The return takes you back along Loch an Eilein then through forest before returning to the shore and a last view of the castle ruins at the end of one of the best short walks in Scotland.
DISTANCE: 4½ miles.
HEIGHT CLIMBED: Undulating but about 500ft in total.
TIME: 1½ to 2½ hours.
MAP: OS Landranger 36.
PARK: Take the B970, Cairngorm road, from Aviemore. Turn right after about three-quarters of a mile, following a sign to Insh. Just over a mile down the road go left, following a brown sign to Loch an Eilein, and you will find a car park another mile further on.
IN SUMMARY: Go to the far end of the car park and take a path to a notice board where you go straight on to reach a small visitor centre and some toilets.
Walk the few yards to the edge of the loch and go right, following a good path.
The main path follows the loch shore, although slightly above it, and passes the castle – after this look out for a path on the left which drops down to a bench offering good views of the ruins.
At the top of the loch ignore a track going right and follow the footpath round to the left.
After a few hundred yards (after the path has veered away from the loch and gone up a slight incline) take a smaller path on the right which leads to Loch Gamhna. Follow the path round the loch to reach the main path again, where you go right.
Ignore smaller paths going off to either side and follow the main path as it veers away from Loch an Eilein, before swinging round to the left and returning to the shore and visitor centre. Go right here to retrace your steps from earlier back to the car park.
A version of this walk description appeared in Scotland on Sunday on December 12, 2009
Bennachie makes for a short but energetic winter walk.
The popular hill has a number of tops and this route visits the highest, Oxen Craig (1,733ft), before reaching Mither Tap (1,699ft). This pointed rocky peak, with a Pictish fort below the summit, is what most people think of when Bennachie is mentioned.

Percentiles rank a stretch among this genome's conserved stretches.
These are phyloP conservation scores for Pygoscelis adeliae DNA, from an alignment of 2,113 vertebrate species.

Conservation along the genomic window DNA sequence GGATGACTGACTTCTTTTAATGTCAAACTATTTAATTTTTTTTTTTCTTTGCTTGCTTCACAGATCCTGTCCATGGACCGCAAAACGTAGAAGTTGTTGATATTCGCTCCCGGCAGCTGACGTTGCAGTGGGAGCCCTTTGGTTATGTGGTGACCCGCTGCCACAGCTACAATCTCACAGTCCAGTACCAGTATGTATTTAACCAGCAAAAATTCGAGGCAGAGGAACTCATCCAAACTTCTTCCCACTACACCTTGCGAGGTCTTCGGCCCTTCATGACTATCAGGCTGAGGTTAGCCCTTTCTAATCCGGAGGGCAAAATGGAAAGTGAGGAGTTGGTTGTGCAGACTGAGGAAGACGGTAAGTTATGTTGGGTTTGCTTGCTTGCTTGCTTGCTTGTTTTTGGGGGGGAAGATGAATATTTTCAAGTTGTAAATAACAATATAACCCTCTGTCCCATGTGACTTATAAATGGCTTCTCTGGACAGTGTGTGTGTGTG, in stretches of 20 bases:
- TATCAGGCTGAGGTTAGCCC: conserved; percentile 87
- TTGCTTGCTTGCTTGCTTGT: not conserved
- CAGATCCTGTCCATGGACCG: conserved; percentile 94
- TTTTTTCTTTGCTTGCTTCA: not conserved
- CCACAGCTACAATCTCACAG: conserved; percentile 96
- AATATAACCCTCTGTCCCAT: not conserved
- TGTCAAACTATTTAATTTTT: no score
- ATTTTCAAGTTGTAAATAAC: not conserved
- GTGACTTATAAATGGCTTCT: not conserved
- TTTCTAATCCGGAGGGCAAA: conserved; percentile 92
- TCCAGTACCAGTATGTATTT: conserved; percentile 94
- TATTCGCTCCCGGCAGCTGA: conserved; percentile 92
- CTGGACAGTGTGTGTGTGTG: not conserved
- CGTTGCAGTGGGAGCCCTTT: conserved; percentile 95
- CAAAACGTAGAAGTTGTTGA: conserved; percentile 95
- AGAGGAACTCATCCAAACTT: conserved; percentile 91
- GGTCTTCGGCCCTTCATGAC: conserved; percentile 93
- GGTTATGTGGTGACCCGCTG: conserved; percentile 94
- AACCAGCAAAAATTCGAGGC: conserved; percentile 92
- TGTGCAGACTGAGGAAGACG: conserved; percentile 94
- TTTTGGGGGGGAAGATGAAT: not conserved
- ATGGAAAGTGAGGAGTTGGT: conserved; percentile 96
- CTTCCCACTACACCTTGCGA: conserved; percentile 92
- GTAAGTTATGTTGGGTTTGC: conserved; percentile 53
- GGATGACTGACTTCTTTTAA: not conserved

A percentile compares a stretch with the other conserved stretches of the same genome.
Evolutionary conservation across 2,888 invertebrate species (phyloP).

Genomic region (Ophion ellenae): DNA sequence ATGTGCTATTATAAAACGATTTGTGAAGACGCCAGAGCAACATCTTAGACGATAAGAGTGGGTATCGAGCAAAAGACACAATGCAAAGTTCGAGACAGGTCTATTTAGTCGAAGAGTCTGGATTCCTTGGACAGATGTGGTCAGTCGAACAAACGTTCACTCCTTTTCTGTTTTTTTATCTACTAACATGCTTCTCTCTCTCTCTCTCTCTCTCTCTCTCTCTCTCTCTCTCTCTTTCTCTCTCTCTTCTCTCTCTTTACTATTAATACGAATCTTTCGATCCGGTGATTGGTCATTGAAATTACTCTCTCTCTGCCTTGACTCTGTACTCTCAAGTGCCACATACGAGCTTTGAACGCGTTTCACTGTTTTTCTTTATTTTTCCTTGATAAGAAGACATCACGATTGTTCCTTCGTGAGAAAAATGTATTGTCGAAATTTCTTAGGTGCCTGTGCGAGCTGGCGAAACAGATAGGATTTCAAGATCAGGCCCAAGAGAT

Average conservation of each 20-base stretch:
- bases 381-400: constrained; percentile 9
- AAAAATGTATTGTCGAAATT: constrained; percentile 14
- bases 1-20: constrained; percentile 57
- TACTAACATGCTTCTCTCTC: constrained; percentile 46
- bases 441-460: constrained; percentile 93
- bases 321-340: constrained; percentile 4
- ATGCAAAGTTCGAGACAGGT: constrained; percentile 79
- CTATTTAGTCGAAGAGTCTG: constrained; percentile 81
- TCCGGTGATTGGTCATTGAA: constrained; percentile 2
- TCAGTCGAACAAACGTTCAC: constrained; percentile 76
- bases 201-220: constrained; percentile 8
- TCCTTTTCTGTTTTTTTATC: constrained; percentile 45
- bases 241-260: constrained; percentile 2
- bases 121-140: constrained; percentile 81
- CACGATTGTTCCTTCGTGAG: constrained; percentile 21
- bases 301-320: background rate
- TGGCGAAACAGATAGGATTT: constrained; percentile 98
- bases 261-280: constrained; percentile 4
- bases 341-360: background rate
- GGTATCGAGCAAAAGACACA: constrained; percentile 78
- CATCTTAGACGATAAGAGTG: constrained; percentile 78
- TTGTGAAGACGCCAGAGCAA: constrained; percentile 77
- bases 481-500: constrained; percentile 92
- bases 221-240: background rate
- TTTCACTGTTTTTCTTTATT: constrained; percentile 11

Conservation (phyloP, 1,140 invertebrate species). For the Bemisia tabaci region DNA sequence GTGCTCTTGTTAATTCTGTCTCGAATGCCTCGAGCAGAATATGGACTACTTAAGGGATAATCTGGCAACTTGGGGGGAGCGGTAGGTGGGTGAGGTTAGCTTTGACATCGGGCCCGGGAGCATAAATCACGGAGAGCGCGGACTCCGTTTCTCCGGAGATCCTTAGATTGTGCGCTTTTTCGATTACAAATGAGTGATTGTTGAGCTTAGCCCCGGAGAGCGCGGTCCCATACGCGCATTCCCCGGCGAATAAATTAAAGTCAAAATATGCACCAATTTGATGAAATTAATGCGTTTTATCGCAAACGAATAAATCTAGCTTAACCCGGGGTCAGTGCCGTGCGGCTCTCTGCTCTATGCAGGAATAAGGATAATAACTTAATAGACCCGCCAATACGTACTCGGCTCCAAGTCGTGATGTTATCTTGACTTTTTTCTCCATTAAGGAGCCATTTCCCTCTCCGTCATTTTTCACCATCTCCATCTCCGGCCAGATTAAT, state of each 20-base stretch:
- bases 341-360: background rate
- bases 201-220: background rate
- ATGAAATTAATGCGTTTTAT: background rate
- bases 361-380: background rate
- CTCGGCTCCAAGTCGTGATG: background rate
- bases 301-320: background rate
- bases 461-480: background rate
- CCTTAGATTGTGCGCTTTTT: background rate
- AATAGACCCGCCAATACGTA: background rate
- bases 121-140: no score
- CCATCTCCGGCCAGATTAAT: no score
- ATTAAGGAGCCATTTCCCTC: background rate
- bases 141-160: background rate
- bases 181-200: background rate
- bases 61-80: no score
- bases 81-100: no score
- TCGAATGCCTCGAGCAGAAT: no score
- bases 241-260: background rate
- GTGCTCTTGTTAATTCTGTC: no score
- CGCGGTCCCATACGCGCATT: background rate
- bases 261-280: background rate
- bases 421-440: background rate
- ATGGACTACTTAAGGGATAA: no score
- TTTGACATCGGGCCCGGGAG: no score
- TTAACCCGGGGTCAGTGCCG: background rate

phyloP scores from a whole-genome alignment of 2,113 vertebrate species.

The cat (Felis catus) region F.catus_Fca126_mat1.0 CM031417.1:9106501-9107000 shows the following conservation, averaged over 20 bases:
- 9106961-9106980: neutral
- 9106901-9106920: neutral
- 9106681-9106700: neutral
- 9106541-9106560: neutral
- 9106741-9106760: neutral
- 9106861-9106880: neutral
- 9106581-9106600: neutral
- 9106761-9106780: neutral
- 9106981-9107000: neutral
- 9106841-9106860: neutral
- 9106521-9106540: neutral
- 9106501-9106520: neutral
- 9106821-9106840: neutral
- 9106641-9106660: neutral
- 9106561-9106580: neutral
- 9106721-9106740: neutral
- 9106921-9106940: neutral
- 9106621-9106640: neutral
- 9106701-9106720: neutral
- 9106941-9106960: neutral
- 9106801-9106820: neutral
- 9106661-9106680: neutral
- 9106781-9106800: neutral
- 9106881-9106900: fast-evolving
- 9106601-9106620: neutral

The views are extensive with the Cairngorms to the south of west, Lochnagar to the south west, Mount Keen (the most easterly Munro) is further south and going round to south east is Aberdeen with the North Sea beyond.
DISTANCE: 5½ miles.
HEIGHT CLIMBED: 1,590ft.
TIME: 3½ to 4½ hours.
MAP: OS Landranger 38.
PARK: Drive about six miles north of Inverurie on the A96 and turn left, onto the B9002. A mile and a half later you pass through Oyne and half a mile further turn left, following a brown sign for the Back o’Bennachie car park which is a mile down a single track road.
IN SUMMARY: Follow a path at the top of the car park, entering woods. After a couple of hundred yards go right at a track then, 20 yards later, turn left to follow a path further up into the woodland.
A little further on ignore a path going off to the right, then two going left and continue up through the woods. The path leaves the trees and goes right before zig-zagging up to Little Oxen Craig. Just after a level section of the path you can go right and follow a signpost to visit the old quarry at the top of this outlying summit. For the main route, continue straight on, ignoring a path going left.